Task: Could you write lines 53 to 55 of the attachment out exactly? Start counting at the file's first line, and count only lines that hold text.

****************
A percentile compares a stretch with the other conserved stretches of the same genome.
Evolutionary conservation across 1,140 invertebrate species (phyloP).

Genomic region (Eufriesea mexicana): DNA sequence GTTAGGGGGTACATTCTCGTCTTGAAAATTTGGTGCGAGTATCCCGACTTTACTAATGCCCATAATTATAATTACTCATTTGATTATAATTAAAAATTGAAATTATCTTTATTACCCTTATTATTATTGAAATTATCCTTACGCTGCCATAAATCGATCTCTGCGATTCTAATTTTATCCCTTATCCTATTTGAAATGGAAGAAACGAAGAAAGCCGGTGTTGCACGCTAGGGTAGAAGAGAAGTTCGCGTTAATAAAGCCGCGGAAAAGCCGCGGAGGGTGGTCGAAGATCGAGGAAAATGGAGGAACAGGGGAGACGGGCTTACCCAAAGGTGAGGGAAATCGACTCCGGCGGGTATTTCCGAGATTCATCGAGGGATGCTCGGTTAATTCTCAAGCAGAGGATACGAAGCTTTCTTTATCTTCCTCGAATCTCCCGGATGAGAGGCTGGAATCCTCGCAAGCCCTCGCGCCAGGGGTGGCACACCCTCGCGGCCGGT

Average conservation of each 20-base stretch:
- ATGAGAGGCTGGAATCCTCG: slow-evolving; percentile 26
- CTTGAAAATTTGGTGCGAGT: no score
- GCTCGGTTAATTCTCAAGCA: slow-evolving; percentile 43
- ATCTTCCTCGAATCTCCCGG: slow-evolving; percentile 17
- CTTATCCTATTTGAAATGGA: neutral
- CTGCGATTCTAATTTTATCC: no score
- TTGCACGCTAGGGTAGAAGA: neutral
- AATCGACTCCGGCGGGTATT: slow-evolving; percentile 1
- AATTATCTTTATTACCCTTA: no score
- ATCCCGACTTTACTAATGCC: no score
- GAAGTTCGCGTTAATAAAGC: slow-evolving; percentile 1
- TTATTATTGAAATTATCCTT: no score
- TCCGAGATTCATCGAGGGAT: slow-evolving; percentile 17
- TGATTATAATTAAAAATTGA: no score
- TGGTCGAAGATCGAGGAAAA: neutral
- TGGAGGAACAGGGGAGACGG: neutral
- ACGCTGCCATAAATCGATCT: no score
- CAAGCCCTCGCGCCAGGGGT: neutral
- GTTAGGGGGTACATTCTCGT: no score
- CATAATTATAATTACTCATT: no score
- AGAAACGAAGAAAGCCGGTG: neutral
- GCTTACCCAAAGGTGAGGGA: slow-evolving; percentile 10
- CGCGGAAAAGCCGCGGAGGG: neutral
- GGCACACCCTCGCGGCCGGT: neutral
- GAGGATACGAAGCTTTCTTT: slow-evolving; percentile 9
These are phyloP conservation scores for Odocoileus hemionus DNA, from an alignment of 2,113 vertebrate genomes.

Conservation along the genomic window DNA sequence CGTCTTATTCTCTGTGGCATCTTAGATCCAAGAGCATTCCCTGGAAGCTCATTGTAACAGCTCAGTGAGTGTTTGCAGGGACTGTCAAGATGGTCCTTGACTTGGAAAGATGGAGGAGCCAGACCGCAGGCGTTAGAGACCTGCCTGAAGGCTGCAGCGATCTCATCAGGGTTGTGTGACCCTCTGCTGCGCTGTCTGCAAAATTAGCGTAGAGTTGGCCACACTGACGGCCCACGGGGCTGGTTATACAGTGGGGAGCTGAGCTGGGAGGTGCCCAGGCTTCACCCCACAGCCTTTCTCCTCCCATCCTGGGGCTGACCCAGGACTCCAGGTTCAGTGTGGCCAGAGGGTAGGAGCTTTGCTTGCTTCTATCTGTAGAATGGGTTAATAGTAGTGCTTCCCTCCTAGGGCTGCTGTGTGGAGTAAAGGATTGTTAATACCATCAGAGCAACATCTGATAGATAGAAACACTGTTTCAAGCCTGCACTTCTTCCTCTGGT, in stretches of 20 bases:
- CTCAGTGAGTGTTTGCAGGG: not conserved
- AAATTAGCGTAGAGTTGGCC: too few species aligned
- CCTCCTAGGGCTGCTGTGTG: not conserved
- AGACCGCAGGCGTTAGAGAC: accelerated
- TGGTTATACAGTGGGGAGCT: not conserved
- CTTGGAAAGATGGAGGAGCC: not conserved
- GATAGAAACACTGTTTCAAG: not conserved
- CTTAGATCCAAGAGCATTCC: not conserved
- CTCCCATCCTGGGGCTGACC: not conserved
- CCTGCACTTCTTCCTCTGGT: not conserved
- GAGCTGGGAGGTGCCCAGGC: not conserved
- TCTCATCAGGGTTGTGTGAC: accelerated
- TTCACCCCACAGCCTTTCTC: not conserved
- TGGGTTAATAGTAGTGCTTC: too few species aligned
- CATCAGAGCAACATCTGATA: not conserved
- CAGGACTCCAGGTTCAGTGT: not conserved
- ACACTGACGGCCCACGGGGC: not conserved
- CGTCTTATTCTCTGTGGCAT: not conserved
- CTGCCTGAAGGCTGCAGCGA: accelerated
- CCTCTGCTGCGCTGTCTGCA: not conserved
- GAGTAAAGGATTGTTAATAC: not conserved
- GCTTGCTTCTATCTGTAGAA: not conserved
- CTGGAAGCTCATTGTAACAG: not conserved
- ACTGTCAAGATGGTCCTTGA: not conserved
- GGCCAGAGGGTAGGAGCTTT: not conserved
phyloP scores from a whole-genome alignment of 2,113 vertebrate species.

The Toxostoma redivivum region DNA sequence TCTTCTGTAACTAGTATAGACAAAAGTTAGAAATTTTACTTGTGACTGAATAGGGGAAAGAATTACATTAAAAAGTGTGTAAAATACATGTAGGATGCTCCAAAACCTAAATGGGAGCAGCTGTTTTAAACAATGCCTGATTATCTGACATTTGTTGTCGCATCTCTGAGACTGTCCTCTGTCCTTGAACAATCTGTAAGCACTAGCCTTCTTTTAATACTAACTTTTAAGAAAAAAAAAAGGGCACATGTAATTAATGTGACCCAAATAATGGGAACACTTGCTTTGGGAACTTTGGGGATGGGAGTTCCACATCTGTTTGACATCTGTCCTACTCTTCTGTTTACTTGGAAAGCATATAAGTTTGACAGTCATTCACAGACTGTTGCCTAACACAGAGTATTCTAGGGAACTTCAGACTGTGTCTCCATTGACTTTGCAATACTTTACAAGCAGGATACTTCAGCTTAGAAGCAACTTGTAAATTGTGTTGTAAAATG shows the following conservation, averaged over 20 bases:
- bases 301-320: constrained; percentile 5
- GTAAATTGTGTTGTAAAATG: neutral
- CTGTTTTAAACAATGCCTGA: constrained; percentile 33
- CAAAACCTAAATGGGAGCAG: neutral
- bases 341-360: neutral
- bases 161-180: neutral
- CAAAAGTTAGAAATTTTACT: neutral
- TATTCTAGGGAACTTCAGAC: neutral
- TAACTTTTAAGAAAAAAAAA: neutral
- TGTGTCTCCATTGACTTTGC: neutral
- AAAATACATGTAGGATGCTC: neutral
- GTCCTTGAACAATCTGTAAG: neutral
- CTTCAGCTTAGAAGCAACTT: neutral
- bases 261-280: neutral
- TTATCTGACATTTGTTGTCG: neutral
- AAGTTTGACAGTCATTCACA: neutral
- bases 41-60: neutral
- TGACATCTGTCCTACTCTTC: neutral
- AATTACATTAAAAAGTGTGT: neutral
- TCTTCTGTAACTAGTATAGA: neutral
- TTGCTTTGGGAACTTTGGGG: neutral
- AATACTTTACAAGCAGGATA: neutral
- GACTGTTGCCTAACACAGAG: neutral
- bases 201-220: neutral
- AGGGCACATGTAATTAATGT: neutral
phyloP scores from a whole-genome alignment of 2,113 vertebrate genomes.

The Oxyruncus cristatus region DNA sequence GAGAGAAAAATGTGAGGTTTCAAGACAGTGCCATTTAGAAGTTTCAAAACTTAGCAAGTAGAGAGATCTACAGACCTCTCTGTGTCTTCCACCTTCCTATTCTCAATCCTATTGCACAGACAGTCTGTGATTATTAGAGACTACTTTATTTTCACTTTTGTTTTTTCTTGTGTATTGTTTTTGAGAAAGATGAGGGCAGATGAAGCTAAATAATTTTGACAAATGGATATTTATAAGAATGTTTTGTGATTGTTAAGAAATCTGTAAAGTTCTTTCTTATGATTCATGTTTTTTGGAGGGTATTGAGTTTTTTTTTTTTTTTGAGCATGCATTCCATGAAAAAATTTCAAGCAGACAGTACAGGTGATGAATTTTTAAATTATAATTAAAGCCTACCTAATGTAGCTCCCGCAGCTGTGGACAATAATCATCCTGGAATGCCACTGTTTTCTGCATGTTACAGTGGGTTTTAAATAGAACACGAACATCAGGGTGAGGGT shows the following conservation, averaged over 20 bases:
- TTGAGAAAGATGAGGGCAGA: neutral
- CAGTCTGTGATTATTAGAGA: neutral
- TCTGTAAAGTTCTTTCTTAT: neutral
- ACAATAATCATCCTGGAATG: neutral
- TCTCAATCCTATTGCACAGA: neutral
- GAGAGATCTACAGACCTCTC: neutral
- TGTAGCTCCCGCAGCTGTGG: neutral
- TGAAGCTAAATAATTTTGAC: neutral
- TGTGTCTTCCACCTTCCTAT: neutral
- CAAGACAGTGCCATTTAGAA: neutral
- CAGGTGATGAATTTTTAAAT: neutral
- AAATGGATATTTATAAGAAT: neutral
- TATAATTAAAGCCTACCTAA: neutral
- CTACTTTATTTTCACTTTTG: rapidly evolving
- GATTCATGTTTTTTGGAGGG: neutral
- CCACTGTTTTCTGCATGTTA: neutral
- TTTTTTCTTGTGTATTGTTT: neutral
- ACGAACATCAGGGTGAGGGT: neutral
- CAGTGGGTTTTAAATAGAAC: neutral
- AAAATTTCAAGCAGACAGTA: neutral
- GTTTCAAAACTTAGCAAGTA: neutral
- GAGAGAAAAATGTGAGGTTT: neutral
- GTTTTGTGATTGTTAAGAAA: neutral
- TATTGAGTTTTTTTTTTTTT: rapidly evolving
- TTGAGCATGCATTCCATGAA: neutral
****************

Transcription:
- GCTTGCTTCTATCTGTAGAA: not conserved
- CTGGAAGCTCATTGTAACAG: not conserved
- ACTGTCAAGATGGTCCTTGA: not conserved